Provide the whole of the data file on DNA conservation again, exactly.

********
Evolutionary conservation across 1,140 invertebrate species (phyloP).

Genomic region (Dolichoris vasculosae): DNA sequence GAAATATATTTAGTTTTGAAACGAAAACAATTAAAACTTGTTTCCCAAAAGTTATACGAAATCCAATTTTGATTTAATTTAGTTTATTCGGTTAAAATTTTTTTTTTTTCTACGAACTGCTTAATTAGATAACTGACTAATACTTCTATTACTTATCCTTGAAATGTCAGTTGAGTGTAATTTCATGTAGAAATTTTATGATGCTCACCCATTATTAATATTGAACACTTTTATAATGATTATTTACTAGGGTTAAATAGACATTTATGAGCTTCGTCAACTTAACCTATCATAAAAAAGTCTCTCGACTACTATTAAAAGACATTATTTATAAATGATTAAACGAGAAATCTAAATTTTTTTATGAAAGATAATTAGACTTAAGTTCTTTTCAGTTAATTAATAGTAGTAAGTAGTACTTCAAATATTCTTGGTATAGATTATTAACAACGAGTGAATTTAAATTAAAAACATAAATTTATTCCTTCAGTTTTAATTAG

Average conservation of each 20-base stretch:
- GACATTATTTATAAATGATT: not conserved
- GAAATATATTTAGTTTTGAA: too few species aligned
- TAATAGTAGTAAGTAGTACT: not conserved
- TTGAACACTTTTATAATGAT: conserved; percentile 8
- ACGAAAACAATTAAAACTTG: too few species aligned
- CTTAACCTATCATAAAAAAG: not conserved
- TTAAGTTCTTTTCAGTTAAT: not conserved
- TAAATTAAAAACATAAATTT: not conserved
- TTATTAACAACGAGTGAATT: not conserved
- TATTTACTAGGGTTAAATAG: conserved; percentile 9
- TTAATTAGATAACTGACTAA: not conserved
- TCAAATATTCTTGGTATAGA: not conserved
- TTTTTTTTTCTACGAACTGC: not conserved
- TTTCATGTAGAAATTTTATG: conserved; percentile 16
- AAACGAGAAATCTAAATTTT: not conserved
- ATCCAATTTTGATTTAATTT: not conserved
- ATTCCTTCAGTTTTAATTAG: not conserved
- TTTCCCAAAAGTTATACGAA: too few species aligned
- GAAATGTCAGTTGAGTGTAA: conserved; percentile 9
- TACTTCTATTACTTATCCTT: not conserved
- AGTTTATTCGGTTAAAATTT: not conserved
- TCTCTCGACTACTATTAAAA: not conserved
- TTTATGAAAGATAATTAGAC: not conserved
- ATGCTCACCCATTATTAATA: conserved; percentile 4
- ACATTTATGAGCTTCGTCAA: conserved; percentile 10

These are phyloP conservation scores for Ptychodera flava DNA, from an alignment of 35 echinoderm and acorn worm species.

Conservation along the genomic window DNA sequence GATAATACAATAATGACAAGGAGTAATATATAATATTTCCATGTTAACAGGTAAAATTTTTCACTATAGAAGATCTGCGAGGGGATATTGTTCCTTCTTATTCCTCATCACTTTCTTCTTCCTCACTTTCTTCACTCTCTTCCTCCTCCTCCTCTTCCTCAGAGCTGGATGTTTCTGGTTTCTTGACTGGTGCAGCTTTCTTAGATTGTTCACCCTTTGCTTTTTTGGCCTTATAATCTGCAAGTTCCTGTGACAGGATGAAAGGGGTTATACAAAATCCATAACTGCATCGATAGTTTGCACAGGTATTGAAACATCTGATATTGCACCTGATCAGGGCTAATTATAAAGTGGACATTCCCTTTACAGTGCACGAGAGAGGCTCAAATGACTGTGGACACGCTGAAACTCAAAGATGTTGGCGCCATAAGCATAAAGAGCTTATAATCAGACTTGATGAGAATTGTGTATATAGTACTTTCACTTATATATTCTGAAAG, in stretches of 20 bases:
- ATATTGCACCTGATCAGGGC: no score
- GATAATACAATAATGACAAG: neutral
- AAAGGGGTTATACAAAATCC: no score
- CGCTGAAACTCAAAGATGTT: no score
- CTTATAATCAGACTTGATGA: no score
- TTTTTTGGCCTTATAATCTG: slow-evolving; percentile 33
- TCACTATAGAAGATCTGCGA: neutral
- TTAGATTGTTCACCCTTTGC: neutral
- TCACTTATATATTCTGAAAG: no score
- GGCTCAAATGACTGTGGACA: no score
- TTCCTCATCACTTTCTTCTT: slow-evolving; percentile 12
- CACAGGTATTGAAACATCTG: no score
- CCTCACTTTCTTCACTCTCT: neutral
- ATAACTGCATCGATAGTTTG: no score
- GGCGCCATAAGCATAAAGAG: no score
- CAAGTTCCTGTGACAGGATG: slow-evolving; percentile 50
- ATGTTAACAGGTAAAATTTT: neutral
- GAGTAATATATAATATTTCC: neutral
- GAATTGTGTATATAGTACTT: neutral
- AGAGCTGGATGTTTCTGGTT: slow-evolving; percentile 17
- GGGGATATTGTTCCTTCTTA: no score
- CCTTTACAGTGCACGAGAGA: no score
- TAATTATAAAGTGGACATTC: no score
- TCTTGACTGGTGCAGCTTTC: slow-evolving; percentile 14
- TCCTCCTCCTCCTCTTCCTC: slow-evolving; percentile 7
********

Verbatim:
Evolutionary conservation across 1,140 invertebrate species (phyloP).

Genomic region (Dolichoris vasculosae): DNA sequence GAAATATATTTAGTTTTGAAACGAAAACAATTAAAACTTGTTTCCCAAAAGTTATACGAAATCCAATTTTGATTTAATTTAGTTTATTCGGTTAAAATTTTTTTTTTTTCTACGAACTGCTTAATTAGATAACTGACTAATACTTCTATTACTTATCCTTGAAATGTCAGTTGAGTGTAATTTCATGTAGAAATTTTATGATGCTCACCCATTATTAATATTGAACACTTTTATAATGATTATTTACTAGGGTTAAATAGACATTTATGAGCTTCGTCAACTTAACCTATCATAAAAAAGTCTCTCGACTACTATTAAAAGACATTATTTATAAATGATTAAACGAGAAATCTAAATTTTTTTATGAAAGATAATTAGACTTAAGTTCTTTTCAGTTAATTAATAGTAGTAAGTAGTACTTCAAATATTCTTGGTATAGATTATTAACAACGAGTGAATTTAAATTAAAAACATAAATTTATTCCTTCAGTTTTAATTAG

Average conservation of each 20-base stretch:
- GACATTATTTATAAATGATT: not conserved
- GAAATATATTTAGTTTTGAA: too few species aligned
- TAATAGTAGTAAGTAGTACT: not conserved
- TTGAACACTTTTATAATGAT: conserved; percentile 8
- ACGAAAACAATTAAAACTTG: too few species aligned
- CTTAACCTATCATAAAAAAG: not conserved
- TTAAGTTCTTTTCAGTTAAT: not conserved
- TAAATTAAAAACATAAATTT: not conserved
- TTATTAACAACGAGTGAATT: not conserved
- TATTTACTAGGGTTAAATAG: conserved; percentile 9
- TTAATTAGATAACTGACTAA: not conserved
- TCAAATATTCTTGGTATAGA: not conserved
- TTTTTTTTTCTACGAACTGC: not conserved
- TTTCATGTAGAAATTTTATG: conserved; percentile 16
- AAACGAGAAATCTAAATTTT: not conserved
- ATCCAATTTTGATTTAATTT: not conserved
- ATTCCTTCAGTTTTAATTAG: not conserved
- TTTCCCAAAAGTTATACGAA: too few species aligned
- GAAATGTCAGTTGAGTGTAA: conserved; percentile 9
- TACTTCTATTACTTATCCTT: not conserved
- AGTTTATTCGGTTAAAATTT: not conserved
- TCTCTCGACTACTATTAAAA: not conserved
- TTTATGAAAGATAATTAGAC: not conserved
- ATGCTCACCCATTATTAATA: conserved; percentile 4
- ACATTTATGAGCTTCGTCAA: conserved; percentile 10

These are phyloP conservation scores for Ptychodera flava DNA, from an alignment of 35 echinoderm and acorn worm species.

Conservation along the genomic window DNA sequence GATAATACAATAATGACAAGGAGTAATATATAATATTTCCATGTTAACAGGTAAAATTTTTCACTATAGAAGATCTGCGAGGGGATATTGTTCCTTCTTATTCCTCATCACTTTCTTCTTCCTCACTTTCTTCACTCTCTTCCTCCTCCTCCTCTTCCTCAGAGCTGGATGTTTCTGGTTTCTTGACTGGTGCAGCTTTCTTAGATTGTTCACCCTTTGCTTTTTTGGCCTTATAATCTGCAAGTTCCTGTGACAGGATGAAAGGGGTTATACAAAATCCATAACTGCATCGATAGTTTGCACAGGTATTGAAACATCTGATATTGCACCTGATCAGGGCTAATTATAAAGTGGACATTCCCTTTACAGTGCACGAGAGAGGCTCAAATGACTGTGGACACGCTGAAACTCAAAGATGTTGGCGCCATAAGCATAAAGAGCTTATAATCAGACTTGATGAGAATTGTGTATATAGTACTTTCACTTATATATTCTGAAAG, in stretches of 20 bases:
- ATATTGCACCTGATCAGGGC: no score
- GATAATACAATAATGACAAG: neutral
- AAAGGGGTTATACAAAATCC: no score
- CGCTGAAACTCAAAGATGTT: no score
- CTTATAATCAGACTTGATGA: no score
- TTTTTTGGCCTTATAATCTG: slow-evolving; percentile 33
- TCACTATAGAAGATCTGCGA: neutral
- TTAGATTGTTCACCCTTTGC: neutral
- TCACTTATATATTCTGAAAG: no score
- GGCTCAAATGACTGTGGACA: no score
- TTCCTCATCACTTTCTTCTT: slow-evolving; percentile 12
- CACAGGTATTGAAACATCTG: no score
- CCTCACTTTCTTCACTCTCT: neutral
- ATAACTGCATCGATAGTTTG: no score
- GGCGCCATAAGCATAAAGAG: no score
- CAAGTTCCTGTGACAGGATG: slow-evolving; percentile 50
- ATGTTAACAGGTAAAATTTT: neutral
- GAGTAATATATAATATTTCC: neutral
- GAATTGTGTATATAGTACTT: neutral
- AGAGCTGGATGTTTCTGGTT: slow-evolving; percentile 17
- GGGGATATTGTTCCTTCTTA: no score
- CCTTTACAGTGCACGAGAGA: no score
- TAATTATAAAGTGGACATTC: no score
- TCTTGACTGGTGCAGCTTTC: slow-evolving; percentile 14
- TCCTCCTCCTCCTCTTCCTC: slow-evolving; percentile 7